One expert is, Dr. Justin Weeks, a clinical psychologist at UNMC and Nebraska Medicine whose expertise is in anxiety disorders and phobias. Having recently been interviewed by the Omaha World-Herald on people’s fear of Friday the 13th, Weeks says the experience students get through programs like Haunted Heartland are extremely important.
“Hands-on experience is one of the best methods for learning, and is crucial to a well-rounded training experience – across all fields.”
“For the students, not only is it informative, and they do some investigation and they enterprise their own stories, but it gives them the camaraderie, team work and practical experience to go live. That's really what you need, I think, as a radio student.”
In addition to their stories, the students have also worked on the music that will accompany the stories, commercials, promotions for Haunted Heartland and any other element needed to put together a live radio show.
In all, Kwiatkowski says the whole experience, from beginning to end, is a team effort and requires a professional level of dedication, attention to detail and support from the UNO and Omaha communities – all elements he says will shine through when the broadcast airs on Halloween.
“That personal touch really speaks to the people of MavRadio and the students who put a lot of work into these pieces to make them the best they can be so they can eventually submit them to contests and really feel like they really made an impact in the Omaha community."
Recent Grad Makes The Most Of Haunted Heartland Experience
Haunted Heartland does a lot more than spook thrill seekers on their favorite holiday. It’s a chance for UNO students to try their hand at reporting and producing something of their own.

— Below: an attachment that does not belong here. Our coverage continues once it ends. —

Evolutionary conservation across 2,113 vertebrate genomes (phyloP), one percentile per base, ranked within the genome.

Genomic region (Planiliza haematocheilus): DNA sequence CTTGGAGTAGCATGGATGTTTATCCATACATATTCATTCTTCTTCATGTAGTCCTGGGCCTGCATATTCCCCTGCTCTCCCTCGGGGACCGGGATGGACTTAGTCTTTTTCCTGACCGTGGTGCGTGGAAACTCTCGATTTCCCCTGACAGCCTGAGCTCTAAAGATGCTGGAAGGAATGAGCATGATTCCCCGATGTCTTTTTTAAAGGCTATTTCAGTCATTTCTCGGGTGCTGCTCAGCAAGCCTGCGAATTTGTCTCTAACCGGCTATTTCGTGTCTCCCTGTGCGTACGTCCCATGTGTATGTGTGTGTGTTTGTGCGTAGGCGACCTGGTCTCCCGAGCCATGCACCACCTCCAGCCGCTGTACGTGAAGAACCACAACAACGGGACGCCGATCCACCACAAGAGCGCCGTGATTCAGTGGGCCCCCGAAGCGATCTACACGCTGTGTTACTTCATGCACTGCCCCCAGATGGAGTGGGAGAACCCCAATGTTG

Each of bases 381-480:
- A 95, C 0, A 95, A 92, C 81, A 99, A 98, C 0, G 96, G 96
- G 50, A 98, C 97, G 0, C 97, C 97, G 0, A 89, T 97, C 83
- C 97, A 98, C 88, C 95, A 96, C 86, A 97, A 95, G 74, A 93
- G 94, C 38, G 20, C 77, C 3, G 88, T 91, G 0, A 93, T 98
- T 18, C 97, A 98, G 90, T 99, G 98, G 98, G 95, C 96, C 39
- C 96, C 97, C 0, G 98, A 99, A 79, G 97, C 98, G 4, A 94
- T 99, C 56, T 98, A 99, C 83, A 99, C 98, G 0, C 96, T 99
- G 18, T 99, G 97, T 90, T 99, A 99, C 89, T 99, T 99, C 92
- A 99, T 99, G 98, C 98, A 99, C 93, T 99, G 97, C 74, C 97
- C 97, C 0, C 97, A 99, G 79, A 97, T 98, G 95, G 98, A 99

Spring 2017 UNO graduate Andy Prescott used Haunted Heartland as a way to get some voiceover experience on the radio. An actor and theater major, Prescott wanted to prove he was a capable storyteller as well.
After winning a 2017 Award for Excellence for his story “The Haunting of O’Connor’s Pub,” from the Broadcast Education Association’s National Festival of Media Arts Awards, he has certainly proved himself as more than capable.
Unbeknownst to him, Mav Radio advisor Jodeanne Brownlee submitted his story to the awards.
“I didn’t even see it coming,” Prescott said.
He had heard claims of O’Connor’s Pub in Omaha’s Old Market being haunted. His instinctive investigative reporting skills soon kicked in, and he looked into it.
Prescott teamed up with local ghost hunting organization Prism to look into the claims of spirits at the Irish pub.
While he did not experience any supernatural occurrences himself, he believes there is something eerie in the works.
“(Some) people serve as a catalyst,” he said.
After interviewing several people at the bar, he concluded that some people were more susceptible to supernatural experiences than others.
“Everyone had a genuine interest in sharing their stories,” he added. “Nothing seemed fabricated or stretched out.”
Although it was fun to be on the scene and reporting on a local urban legend, Prescott’s favorite part of Haunted Heartland was collaborating with his classmates on their stories.
“I love brainstorming and serving as a producer,” Prescott said. “(Our class) worked as a collaborative unit and pushed our stories forward.
“It was fun to help with the others stories. It’s not always about you, you’re part of a cog.”
As he works towards his master’s in acting at the University of Florida in Gainesville, he’ll look back on his experience with Haunted Heartland and Mav Radio with fond memories.
“It was a lot of fun, it really brought our class together.”